The latest data on the UK’s public finances have provided more ammunition for those arguing that the government cannot afford to cut taxes. However, the economic reality is far more nuanced – especially when it comes to debt interest payments. The bad news is that the government borrowed another £14.0 billion in May, £3.7bn more … Continue reading Is the Treasury ‘crying wolf’ over the debt interest bill?
Few people outside the Treasury think that now is a good time even to be talking about raising taxes, let alone actually doing so. Nonetheless, it seems almost certain that the Chancellor will start down this road in Wednesday’s Budget. This may not be as mad as it sounds. The arguments against immediate tax hikes … Continue reading Is there any case for tax increases now?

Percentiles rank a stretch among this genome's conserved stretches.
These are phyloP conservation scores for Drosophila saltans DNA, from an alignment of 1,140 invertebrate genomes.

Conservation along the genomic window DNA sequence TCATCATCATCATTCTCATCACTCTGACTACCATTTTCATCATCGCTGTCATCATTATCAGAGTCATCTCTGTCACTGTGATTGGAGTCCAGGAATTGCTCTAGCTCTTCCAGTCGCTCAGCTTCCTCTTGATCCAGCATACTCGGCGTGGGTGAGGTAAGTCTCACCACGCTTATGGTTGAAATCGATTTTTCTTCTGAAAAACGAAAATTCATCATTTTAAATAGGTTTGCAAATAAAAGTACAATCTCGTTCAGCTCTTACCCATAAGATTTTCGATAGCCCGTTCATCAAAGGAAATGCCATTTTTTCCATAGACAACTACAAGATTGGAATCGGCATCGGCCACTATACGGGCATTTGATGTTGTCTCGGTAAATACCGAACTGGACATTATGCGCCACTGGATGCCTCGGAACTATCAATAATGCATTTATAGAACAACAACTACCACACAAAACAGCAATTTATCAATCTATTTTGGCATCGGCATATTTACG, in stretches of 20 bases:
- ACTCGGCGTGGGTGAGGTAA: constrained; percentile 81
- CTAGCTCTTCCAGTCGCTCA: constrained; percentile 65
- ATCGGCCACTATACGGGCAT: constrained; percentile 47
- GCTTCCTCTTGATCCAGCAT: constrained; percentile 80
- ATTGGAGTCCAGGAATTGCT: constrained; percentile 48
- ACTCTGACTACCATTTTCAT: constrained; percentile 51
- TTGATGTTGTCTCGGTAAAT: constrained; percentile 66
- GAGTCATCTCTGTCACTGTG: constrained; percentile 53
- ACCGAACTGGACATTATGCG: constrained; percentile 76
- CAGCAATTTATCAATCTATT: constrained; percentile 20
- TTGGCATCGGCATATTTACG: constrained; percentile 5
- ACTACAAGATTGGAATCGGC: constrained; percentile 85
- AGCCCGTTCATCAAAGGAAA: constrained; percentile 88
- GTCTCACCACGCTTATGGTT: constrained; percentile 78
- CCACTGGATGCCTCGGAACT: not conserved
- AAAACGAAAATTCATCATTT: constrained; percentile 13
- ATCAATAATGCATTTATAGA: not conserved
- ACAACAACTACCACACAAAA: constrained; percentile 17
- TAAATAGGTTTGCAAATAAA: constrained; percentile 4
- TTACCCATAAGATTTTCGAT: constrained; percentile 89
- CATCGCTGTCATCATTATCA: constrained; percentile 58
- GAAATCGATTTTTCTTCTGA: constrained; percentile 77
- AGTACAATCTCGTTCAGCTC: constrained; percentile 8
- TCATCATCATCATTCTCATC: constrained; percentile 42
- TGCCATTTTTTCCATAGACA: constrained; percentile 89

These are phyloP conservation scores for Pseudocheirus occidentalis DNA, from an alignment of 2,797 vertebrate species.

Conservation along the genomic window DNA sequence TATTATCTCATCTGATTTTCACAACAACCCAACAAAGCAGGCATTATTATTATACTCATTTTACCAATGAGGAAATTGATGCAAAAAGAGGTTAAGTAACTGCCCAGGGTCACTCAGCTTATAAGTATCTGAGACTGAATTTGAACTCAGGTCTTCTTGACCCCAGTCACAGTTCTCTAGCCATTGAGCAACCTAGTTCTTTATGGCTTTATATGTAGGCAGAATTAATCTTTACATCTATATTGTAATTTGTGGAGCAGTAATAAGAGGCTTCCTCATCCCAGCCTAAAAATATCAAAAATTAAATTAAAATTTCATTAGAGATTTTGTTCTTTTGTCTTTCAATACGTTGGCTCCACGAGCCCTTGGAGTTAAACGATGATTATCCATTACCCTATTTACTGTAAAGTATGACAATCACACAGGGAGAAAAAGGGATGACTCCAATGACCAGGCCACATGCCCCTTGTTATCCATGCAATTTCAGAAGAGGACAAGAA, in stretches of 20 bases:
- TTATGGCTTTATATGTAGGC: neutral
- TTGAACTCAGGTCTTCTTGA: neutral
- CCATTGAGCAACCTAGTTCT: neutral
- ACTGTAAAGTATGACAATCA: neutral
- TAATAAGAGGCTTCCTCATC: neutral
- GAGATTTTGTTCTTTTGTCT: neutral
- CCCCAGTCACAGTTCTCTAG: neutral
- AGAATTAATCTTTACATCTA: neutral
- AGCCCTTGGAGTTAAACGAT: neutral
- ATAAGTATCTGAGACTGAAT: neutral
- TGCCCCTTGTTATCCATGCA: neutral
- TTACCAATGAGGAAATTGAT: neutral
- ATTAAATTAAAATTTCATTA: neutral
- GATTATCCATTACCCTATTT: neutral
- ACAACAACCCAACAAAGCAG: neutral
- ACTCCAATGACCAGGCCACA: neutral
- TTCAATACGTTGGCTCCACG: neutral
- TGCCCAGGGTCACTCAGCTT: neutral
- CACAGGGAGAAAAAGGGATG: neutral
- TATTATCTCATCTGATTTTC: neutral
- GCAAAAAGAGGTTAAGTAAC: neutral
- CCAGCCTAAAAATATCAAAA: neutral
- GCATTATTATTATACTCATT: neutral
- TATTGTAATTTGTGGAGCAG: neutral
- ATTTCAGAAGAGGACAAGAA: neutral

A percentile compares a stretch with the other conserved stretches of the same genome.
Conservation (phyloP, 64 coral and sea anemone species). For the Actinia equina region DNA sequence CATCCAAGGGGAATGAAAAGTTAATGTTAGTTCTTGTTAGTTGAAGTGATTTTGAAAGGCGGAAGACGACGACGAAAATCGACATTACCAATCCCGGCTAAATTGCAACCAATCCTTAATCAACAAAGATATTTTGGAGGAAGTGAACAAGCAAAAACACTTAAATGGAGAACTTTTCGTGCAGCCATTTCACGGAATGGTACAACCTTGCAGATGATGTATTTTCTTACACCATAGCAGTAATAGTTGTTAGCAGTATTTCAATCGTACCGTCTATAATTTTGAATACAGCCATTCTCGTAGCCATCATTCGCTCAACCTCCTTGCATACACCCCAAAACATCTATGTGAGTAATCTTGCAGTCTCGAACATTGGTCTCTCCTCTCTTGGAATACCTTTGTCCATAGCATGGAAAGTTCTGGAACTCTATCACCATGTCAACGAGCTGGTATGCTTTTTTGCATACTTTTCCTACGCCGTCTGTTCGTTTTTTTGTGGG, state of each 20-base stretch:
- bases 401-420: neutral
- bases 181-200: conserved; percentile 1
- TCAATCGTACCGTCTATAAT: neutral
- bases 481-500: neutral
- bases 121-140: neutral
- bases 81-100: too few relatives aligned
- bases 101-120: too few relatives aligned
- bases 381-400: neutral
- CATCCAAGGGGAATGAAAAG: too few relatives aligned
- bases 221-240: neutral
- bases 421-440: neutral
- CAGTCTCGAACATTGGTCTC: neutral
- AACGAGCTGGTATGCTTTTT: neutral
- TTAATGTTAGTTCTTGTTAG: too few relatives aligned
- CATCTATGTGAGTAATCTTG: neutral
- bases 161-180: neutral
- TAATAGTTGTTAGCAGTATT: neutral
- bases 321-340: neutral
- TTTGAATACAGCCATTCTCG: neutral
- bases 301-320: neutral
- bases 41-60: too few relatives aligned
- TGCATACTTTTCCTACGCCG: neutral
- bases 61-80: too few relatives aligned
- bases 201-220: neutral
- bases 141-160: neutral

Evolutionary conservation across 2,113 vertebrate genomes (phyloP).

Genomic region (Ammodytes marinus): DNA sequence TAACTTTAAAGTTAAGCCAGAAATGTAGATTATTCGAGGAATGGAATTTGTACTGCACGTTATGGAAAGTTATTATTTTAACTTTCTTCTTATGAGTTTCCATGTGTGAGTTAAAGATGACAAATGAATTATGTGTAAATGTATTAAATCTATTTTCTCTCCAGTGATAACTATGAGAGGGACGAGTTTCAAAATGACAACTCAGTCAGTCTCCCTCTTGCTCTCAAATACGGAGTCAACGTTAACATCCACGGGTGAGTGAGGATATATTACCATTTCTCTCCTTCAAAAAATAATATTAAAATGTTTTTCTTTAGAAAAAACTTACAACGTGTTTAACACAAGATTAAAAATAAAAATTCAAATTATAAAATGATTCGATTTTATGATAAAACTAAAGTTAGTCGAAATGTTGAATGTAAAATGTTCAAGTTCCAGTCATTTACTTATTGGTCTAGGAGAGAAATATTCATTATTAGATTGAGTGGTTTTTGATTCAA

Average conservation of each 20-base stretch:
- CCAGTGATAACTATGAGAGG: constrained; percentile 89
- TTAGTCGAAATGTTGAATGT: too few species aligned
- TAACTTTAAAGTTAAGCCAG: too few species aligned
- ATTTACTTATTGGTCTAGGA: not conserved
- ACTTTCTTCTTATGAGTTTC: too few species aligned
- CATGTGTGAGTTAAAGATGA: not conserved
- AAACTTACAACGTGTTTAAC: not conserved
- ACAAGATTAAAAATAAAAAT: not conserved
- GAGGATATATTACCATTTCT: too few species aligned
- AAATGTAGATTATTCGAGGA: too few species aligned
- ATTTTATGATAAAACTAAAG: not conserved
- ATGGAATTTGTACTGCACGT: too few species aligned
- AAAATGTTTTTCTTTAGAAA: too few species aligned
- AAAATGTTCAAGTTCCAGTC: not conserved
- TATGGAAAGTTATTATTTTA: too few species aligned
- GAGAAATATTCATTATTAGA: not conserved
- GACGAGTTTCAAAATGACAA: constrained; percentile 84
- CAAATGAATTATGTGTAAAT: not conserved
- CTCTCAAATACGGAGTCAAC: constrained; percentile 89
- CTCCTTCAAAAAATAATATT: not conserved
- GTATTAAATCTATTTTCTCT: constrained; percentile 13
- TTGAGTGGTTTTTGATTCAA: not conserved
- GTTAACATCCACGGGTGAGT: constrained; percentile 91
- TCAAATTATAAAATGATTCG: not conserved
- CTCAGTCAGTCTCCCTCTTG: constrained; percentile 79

I’ve read some utter tosh on the state of the UK public finances in the last few days. Here is an attempt to correct some of the biggest misunderstandings. Most importantly, government debt does not have to be ‘repaid’, only serviced. As long as the government can meet the interest payments (I’ll come back to … Continue reading How I Learned to Stop Worrying and Love the Debt
The media has been dominated this week by scary headlines about the ‘mother of all recessions’, ballooning government borrowing, and the prospect of renewed ‘austerity', whether in the form of public spending cuts or punishing tax increases. As usual, a sense of context and perspective is sorely needed. Let’s deal first with the numbers released … Continue reading No need for ‘austerity’ – as long as lockdown doesn’t last much longer